• [26] Tal dependencia, en relación con la “necesidad” artificial de “trabajar para otros” fue definida por Richard Price como esclavitud: “if this practice is continued […] the whole kingdom will consist of only gentry and beggars, or grandees and slaves” citado en The monthly review; literary journal from December 1772 to July 1773, pág. 126
  • [27]El derecho consuetudinario era “un campo de cambio y de contienda, una palestra en la que intereses opuestos hacían reclamaciones contrarias”, que es prueba de su dinamismo participativo. En Costumbres en común, E. P. Thompson, 1980 pág. 19
  • [28] El gran número de reclamaciones y revueltas populares es prueba de que el pueblo “sabía que una clase dirigente cuyas pretensiones de legitimidad descansaban sobre prescripciones y leyes tenía poca autoridad para desestimar sus propias costumbres y leyes”, ibíd., pág 92
  • [29] Ludwig von Mises, La acción humana, pág. 732
  • [30] Un estudio de un caso particular que demuestra esa injerencia es Village Traders and the Emergence of a Proletariat in South Warwickshire, de J. M. Martin. El mismo autor tiene una tesis doctoral de enorme interés, The Parliamentary Enclosure Movement and Rural Society in Warwickshire, 1967
  • [31] “A pesar de todo, las fábricas abrían un camino de salvación a aquellas masas a las que los sistemas restrictivos imperantes habían condenado a la miseria […]”, en la versión en castellano La Acción Humana, Unión Editorial, 2011, pág. 733. que incluye estudio preliminar por Jesús Huerta de Soto. En la versión original en inglés se lee: “But the fact remains that for the surplus population which the enclosure movement had reduced to dire wretchedness and for which there was literally no room left in the frame of the prevailing system of production, work in the factories was salvation.”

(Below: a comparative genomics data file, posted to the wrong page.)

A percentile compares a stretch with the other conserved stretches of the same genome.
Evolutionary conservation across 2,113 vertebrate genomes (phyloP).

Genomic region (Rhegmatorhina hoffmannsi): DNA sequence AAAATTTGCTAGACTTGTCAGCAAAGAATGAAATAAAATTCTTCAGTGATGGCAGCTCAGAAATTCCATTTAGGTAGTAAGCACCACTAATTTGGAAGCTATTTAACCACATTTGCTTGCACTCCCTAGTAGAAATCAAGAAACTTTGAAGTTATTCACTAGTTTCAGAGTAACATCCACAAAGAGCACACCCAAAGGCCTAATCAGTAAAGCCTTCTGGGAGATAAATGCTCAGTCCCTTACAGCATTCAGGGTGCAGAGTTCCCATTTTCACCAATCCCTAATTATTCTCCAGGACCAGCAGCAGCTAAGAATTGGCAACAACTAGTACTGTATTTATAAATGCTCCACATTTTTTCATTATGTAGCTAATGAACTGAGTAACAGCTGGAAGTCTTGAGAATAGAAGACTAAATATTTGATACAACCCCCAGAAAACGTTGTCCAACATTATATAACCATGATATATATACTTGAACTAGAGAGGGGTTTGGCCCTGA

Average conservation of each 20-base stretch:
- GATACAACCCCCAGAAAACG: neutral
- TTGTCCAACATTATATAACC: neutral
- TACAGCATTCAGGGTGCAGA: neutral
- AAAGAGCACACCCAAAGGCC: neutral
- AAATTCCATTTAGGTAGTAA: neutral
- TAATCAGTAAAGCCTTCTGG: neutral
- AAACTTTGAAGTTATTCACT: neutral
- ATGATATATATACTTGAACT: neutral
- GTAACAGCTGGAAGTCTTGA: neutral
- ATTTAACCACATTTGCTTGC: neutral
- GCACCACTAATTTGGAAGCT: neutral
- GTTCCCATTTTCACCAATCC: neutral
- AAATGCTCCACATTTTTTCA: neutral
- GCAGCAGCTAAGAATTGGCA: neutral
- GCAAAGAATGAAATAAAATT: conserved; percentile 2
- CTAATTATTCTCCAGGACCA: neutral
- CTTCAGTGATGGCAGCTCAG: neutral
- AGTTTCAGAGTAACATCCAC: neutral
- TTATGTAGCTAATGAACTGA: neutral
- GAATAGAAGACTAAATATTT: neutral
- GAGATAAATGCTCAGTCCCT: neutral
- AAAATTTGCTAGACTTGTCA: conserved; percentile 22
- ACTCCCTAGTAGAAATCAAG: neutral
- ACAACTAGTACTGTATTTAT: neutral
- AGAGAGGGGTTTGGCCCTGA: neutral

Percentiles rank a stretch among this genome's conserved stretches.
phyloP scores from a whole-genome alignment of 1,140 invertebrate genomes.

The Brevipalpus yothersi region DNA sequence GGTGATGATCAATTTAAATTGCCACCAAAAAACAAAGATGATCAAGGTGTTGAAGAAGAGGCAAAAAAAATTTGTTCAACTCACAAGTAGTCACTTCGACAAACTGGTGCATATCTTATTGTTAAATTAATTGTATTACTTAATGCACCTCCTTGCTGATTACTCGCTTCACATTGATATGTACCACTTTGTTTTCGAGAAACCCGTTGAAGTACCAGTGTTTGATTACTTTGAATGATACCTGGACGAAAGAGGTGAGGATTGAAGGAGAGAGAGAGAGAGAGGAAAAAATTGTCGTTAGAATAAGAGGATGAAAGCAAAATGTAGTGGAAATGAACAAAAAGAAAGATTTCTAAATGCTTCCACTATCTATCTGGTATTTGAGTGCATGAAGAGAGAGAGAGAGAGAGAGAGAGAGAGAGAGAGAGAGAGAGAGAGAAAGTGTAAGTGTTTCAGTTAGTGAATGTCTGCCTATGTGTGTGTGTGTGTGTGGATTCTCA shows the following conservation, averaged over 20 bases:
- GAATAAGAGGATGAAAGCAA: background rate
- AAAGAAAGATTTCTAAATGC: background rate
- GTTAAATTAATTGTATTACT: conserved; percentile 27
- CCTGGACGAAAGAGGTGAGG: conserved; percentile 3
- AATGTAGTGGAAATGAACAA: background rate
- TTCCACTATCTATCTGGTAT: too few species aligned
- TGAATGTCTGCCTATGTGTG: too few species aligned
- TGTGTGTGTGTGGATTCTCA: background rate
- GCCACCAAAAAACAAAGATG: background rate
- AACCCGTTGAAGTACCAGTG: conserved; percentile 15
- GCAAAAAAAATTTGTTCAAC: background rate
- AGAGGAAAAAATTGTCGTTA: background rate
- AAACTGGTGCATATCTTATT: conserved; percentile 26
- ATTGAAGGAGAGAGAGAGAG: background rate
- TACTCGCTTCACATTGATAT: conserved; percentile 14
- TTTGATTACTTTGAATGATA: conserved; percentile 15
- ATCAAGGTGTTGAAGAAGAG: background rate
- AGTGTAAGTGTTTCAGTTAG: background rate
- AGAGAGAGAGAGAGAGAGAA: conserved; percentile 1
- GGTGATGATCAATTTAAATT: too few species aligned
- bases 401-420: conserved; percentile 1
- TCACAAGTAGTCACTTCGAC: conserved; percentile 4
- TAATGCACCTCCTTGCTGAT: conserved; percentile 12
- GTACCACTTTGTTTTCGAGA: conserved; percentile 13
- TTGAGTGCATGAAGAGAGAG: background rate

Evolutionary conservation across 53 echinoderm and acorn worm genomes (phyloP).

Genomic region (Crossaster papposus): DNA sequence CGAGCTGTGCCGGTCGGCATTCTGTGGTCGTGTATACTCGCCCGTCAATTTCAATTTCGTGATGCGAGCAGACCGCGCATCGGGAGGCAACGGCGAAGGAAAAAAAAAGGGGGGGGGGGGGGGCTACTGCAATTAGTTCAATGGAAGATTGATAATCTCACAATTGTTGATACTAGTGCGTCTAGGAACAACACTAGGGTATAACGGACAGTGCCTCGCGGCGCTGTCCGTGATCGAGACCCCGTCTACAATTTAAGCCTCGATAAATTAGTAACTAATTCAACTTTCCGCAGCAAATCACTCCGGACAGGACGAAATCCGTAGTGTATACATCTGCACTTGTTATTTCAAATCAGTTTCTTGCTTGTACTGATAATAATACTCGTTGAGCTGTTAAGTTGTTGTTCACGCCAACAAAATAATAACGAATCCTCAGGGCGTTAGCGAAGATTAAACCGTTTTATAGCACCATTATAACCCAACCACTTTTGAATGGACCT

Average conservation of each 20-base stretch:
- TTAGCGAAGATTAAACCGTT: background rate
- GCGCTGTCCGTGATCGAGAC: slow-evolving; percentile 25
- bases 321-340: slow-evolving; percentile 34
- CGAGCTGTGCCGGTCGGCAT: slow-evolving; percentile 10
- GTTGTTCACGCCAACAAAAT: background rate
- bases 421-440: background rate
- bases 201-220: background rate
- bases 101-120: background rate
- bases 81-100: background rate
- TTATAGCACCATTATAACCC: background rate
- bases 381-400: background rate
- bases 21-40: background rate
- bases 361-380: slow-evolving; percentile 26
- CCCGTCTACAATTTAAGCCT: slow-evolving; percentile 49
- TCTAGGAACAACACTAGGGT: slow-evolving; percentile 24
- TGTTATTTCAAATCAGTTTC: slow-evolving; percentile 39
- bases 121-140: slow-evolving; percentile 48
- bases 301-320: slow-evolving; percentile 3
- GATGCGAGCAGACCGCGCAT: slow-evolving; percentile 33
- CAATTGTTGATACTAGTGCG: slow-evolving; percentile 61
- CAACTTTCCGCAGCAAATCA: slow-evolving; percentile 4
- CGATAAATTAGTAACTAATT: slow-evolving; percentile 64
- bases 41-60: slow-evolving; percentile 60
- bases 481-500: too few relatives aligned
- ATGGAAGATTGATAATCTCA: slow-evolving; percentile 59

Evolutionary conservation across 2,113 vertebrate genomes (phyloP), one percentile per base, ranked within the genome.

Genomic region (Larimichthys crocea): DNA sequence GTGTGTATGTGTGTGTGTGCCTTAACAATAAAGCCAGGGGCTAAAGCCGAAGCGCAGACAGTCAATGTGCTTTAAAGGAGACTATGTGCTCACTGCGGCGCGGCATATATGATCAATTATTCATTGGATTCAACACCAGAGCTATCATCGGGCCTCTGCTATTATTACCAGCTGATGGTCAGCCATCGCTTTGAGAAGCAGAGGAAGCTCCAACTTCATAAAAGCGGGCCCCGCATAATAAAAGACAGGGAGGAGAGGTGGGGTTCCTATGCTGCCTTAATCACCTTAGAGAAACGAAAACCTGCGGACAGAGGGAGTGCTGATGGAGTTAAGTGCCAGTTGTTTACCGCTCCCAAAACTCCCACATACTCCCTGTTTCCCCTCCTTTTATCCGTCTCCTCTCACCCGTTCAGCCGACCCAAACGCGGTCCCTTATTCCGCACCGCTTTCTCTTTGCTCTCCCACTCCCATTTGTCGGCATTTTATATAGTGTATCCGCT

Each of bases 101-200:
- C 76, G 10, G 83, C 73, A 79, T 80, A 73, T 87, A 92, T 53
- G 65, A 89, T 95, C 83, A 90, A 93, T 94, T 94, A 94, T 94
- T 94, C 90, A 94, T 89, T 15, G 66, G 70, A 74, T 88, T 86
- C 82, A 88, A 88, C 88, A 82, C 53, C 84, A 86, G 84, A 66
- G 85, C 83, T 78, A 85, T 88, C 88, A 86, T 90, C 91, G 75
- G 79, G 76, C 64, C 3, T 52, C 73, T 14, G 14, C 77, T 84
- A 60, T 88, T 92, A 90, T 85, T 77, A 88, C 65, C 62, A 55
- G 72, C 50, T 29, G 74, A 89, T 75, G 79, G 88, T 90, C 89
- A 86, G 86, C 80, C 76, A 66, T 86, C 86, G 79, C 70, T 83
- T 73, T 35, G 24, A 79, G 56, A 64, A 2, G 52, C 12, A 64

• [32] La obra del Estado de la época se reconoce “en la posibilidad que otorgaba al capitalismo agrario, mercantil y fabril, para realizar su propia autorreproducción; en los suelos fértiles que ofrecía al laissez-faire”, en E. P. Thompson, Costumbres en común, 1991 pág. 44
  • [33] Las relaciones interpersonales en el trabajo a salario merman, pues de su ejercicio no depende el resultado del trabajo, como en el comunal; el resultado del trabajo depende, antes, de obedecer el contrato laboral. Aun quien con voluntad firma tal contrato, expone sus habilidades sociales al desuso, como músculo, pues es el hábito el que las estimula, allende la intención de la persona. De esta forma el asalariado es corresponsable sobre los hábitos que le construyen.

martes, 15 de octubre de 2019

Byung-Chul Han y el budismo zen como arma anticapitalista

"Bello es el ser sin apetito", escribe Byung-Chul Han en Filosofía del budismo zen, y en un mundo obeso, que exige ambición a todos sus individuos, con un ejército de ciclistas inmigrantes para saciar el hambre infinita, esa frase suena revolucionaria. ¿Qué sería del capitalismo tardío si se nos acaba el apetito, si nos conformamos con lo que somos? ¿Será posible atentar contra el sistema desde el no-hacer?

"Bello es el ser sin apetito", escribe Byung-Chul Han en Filosofía del budismo zen, y en un mundo obeso, que exige ambición a todos sus individuos, con un ejército de ciclistas inmigrantes para saciar el hambre infinita, esa frase suena revolucionaria. ¿Qué sería del capitalismo tardío si se nos acaba el apetito, si nos conformamos con lo que somos? ¿Será posible atentar contra el sistema desde el no-hacer?